E Was Never for Elitism Print
Written by Jay Beskin, BT Contributor   
August 2017

The City of Excellence is losing its edge

Abigstock-Road-Construction-Ahead-Sign-2611424t my age, it’s getting harder to pat myself on the back without wrenching something or other out of joint. But a man’s got to do what a man’s got to do, so every so often I indulge myself in that particular form of contortionism. Like, for example, when I pass billboards or buildings billing Aventura as the City of Excellence.

On those occasions, I allow myself a moment of pride in the thought that my years in city government might have contributed in some small way to that excellence. Indeed my tenure included key stages in the early development of the city. Enough said on that score.

But these days, I have moments when I wonder if the “excellence” bar might be moving further and further out of reach. My concern lies in the area of repairs and improvements to roads, pipes, and other infrastructure. It’s obviously impossible to manage a city of any size without budgeting for (to borrow from the techno lingo of our age) updates and occasional upgrades to the physical plant of the city. Even when there are no special projects going on, no new city buildings, no new public parks, no new bridges or highways, the old ones still need attention.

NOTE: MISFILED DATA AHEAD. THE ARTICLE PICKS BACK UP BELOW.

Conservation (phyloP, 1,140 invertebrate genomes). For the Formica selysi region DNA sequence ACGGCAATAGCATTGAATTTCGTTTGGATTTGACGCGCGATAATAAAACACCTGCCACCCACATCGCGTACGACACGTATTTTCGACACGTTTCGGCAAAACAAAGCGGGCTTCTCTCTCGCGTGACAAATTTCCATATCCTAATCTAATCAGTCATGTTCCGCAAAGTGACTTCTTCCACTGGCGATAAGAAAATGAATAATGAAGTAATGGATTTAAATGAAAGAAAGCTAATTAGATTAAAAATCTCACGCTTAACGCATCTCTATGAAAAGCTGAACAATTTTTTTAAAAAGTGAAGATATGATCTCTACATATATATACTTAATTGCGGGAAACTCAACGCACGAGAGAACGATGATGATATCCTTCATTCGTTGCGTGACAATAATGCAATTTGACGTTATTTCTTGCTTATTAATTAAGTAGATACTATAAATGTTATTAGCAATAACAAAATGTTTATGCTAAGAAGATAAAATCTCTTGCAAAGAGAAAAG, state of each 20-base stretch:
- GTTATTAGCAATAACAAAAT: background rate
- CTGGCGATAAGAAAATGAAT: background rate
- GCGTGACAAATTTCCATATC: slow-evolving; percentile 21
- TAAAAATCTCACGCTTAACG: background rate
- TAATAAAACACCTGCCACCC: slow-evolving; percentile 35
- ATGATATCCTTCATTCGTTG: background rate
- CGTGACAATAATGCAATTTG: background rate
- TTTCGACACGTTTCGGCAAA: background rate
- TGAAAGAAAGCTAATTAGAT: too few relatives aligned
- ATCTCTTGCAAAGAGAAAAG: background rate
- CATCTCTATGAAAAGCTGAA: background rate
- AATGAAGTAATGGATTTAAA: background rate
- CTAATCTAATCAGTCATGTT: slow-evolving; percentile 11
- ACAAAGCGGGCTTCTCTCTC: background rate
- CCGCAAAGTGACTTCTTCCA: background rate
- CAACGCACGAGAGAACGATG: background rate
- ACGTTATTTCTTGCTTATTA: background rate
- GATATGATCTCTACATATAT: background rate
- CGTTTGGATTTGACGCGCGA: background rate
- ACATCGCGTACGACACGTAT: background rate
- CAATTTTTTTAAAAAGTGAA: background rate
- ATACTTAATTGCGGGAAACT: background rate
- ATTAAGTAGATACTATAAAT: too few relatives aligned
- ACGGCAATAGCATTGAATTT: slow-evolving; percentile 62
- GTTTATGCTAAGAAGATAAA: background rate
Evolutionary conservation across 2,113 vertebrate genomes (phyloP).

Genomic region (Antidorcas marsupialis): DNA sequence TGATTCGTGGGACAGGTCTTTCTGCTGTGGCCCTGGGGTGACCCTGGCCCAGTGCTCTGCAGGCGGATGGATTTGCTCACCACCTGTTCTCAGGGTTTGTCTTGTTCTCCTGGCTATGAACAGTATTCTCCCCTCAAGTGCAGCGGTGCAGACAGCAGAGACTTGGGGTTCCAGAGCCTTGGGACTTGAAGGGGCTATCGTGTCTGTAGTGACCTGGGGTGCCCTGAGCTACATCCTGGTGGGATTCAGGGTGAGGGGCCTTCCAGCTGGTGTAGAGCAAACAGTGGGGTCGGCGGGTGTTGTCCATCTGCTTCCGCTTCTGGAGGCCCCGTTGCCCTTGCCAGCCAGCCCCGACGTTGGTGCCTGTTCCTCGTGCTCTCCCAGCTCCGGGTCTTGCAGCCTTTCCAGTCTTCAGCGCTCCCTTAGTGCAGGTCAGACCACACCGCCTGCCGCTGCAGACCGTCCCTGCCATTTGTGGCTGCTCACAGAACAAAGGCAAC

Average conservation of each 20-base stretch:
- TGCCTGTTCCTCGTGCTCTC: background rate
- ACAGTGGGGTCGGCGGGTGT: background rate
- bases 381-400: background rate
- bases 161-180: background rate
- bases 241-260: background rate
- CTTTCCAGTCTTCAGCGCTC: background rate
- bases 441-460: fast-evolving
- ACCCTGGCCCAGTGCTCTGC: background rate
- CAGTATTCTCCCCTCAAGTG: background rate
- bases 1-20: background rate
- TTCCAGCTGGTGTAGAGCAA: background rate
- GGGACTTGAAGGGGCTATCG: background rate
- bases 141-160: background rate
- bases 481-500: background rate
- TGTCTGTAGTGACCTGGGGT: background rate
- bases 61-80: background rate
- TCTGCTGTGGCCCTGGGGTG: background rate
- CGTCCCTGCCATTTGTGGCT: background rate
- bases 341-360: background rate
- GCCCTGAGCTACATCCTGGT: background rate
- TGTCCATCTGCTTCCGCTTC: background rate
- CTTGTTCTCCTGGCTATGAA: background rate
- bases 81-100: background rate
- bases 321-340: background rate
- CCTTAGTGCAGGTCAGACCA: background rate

Aventura has traditionally managed those aspects of public welfare well, budgeting adequate funds on a yearly basis to keep freshening things up and prevent a steady decline in the quality of our infrastructure. We haven’t practiced the sort of benign neglect that leads to sudden breakdowns and crises. Even the county library, which was felled by one of the 2005 hurricanes and languished in its fallen state for too many years, was finally restored, thanks to a fruitful cooperation between county and city. Today it stands as a far more impressive structure than the one it replaced.

Yet there is an odd sort of disconnect taking hold whereby the city has taken to doing this maintenance and repair work without proper notice, without proper signage, and without proper concern for the practical arrangements of civilian and commercial activity.

One egregious example of this lately has been on NE 189th Street east of Biscayne Boulevard, where eastward traffic has been blocked during business hours without any real effort at posting signs that would explain how to detour around the affected area. For locals this may not pose much of a challenge, but for customers and patients coming to the many professional buildings on that street from other neighborhoods, this has caused massive confusion and dislocation.

The city does not seem to be losing much sleep over the problem, with each day as bad as the day before, or even worse. In the meantime, the businesses and professional offices on the block are pulling their proverbial hair out trying to proceed with a semblance of normal scheduling. Their customers are flailing around, driving into blind alleys, and parking in the wrong lots. It is hard to pinpoint the most accurate word to describe the situation, but I am fairly certain it is not “excellence.”